From the moment I saw images from Dragon Ball FighterZ, I was blown back into the past, overwhelmed by the nostalgia of days spent rushing home after school to catch my favorite show on Toonami. Now that I’ve spent a week with the game, I can confirm that the full release has succeeded in doing just that. The 3v3 2D fighter from Arc System Work, has managed to exceed my expectations in making me feel just as giddy as I once did seeing my childhood heroes go toe-to-toe.
Before getting into my opinion on Dragon Ball FighterZ, I should make it clear that a majority of my time spent with the game has been in the singleplayer modes.
While I know fighting games are notoriously famous for their competitive multiplayer, allowing players to push their abilities to the limits, with extended combos and quick counters. As someone who has never been exceptional in the genre, I decided to play it safe and jump right into the story mode. Much to my surprise, I was immediately enthralled by a new story, which put some of my favorite characters in situations I only thought possible through fanfiction. Like a conversation between Goku and Tien, where Goku reveals he’s equally an awful grandfather to Pan as he was a father to Gohan.
In my past Dragon Ball fighting games, I have become so accustomed to simply replaying events from the original series, reliving the experiences. Even Xenoverse which had a “new” story was primarily just revisiting fights we all know and love to correct the altered timeline. FighterZ deviates from all of this by starting us, the player, possessing the body of an amnesiac Goku, being raised to battle by Bulma as the world is being overwhelmed by clones. Throughout the story, the mystery continues to build as we learn more about the linking process allowing us to connect to Goku. As well as discovering the plans of the best character to bless the Dragon Ball universe, Android 21.
Aside from being set in a universe I adore, the biggest draw for FighterZ was the accessibility. Unlike many fighting games, FighterZ lowered the bar of entry for competitive play. The complicated combos which have deterred many players, including myself, are long gone. Instead, FighterZ maintains a simple command list shared among all characters, allowing new players to feel the excitement of pulling off combos without careless button mashing.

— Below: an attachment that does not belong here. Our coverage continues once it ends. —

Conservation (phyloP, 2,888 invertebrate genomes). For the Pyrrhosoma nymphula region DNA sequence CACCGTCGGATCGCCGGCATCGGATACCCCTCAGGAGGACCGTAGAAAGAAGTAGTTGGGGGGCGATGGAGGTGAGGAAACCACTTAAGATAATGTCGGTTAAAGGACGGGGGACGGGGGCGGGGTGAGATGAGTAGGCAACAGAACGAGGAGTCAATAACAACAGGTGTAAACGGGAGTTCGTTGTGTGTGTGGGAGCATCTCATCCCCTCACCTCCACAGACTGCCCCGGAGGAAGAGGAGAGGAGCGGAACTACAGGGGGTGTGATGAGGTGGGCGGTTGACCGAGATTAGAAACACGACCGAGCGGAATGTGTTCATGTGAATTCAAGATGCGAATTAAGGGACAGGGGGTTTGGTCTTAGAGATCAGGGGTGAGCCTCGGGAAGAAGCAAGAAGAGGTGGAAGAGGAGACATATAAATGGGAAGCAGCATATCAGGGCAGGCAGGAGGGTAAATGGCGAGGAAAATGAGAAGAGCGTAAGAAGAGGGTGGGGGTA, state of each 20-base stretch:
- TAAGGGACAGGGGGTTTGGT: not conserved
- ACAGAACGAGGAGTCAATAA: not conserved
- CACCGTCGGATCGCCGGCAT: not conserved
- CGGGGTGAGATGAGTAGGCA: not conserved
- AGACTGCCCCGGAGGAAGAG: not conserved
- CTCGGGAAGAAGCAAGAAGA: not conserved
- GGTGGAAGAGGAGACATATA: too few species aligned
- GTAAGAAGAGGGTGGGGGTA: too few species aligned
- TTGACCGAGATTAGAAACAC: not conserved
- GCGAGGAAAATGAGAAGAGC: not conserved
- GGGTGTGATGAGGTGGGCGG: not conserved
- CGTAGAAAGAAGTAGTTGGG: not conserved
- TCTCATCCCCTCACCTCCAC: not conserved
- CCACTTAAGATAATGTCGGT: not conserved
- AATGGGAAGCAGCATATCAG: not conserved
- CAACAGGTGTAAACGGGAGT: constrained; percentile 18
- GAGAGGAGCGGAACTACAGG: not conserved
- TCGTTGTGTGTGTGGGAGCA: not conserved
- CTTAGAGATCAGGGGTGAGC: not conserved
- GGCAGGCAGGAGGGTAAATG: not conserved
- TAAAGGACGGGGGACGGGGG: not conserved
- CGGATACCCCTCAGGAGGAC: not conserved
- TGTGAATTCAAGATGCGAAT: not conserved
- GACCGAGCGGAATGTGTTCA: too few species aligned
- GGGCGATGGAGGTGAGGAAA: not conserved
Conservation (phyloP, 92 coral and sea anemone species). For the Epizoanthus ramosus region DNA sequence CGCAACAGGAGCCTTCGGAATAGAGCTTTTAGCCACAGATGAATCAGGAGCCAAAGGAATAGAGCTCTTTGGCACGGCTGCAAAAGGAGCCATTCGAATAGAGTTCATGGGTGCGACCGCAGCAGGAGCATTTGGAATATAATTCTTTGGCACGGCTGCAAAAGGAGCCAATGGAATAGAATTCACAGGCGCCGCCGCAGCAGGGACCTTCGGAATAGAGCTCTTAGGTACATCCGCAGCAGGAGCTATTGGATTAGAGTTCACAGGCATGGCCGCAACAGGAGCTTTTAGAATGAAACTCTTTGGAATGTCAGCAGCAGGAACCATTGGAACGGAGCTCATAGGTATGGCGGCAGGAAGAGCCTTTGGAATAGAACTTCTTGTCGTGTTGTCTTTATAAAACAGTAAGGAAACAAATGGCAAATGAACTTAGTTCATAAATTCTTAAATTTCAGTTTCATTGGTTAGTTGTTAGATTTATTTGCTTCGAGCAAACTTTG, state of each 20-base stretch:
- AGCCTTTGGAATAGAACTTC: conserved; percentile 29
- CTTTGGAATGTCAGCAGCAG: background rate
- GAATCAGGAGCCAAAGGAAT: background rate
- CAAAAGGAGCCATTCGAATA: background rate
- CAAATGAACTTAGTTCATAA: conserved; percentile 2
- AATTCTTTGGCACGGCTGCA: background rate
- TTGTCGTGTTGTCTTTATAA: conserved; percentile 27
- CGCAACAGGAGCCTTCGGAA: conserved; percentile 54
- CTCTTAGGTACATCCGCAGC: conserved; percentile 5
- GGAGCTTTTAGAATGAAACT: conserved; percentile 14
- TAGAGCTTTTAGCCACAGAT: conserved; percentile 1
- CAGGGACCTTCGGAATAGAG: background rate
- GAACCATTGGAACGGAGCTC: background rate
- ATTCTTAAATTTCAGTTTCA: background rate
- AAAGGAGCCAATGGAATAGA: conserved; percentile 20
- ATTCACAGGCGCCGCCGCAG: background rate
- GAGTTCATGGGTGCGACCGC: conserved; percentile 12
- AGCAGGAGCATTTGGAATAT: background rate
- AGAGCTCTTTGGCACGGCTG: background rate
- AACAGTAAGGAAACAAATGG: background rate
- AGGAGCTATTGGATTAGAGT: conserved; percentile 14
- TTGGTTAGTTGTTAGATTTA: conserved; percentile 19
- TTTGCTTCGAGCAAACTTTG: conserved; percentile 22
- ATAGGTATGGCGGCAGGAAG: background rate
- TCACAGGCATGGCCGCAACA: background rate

What Dragon Ball FighterZ does best is serve as an introduction to the genre. The streamlined command list allows for players to focus on other mechanics rather than trying to recall complicated sequences. When playing through the arcade mode I often found myself doing something I hardly ever do in 2D fighting games, playing defense. Now that I wasn’t being dragged down and constantly frustrated as I failed sequences. I became keen to the movements of the AI characters and tried to block and counter instead of just riding out the combo until I was able to fight again.
With the ease of play introduced in this game, there were some downsides. The story mode for this game is separated into three separate arcs, each taking roughly 2 hours to complete. While the story contains many humourous fanservice moments, I frequently found myself disconnected and almost bored with what was on screen. feeling the reward of being able to pull of mesmerizing combos only lasted so long, and my familiarity with the game was greatly outpacing the ramp in difficulty. The entirety of the first arc played similar to an extended tutorial which was long overstaying it’s welcome. Fight after fight I was faced with minimal competition, which paired with the simplified combat turned extended sessions into somewhat of a snore.
The gameplay for the story mode is set up as somewhat of a board game. On each map, you’re given a certain number of moves to defeat the boss before triggering a game over screen. On the way to the boss, you’ll encounter several smaller battles against clones, which are basically just reskinned models with bad posture. This is where I often found myself beginning to drift off. In these fights, the AI was practically nonexistent. Suffering blow after blow without any attempt of countering or blocking. While this was fine in the begging as I familiarized myself with the control scheme, 50+ fights later it only left me feeling disinterested in what was happening on screen.
Thankfully the humor scattered about can help alleviate the dullness of repetitive battles. While the promise of unlocking Android 21 at the story’s completion is a strong motivation to push through the game’s 7.5-hour runtime. At the end of the day FighterZ, much like the franchise it derives from, is an excellent entry point to the genre. Similiar to how many of us were introduced to anime through Dragon Ball Z. The accessibility of the combat system in FighterZ is a warm welcome for people looking to give fighting games a try for the first time. And if they’re anything like me they’ll get a boosted ego from breezing through the arcade mode, just to hop online and instantly be reminded, “nope, I’m still trash.”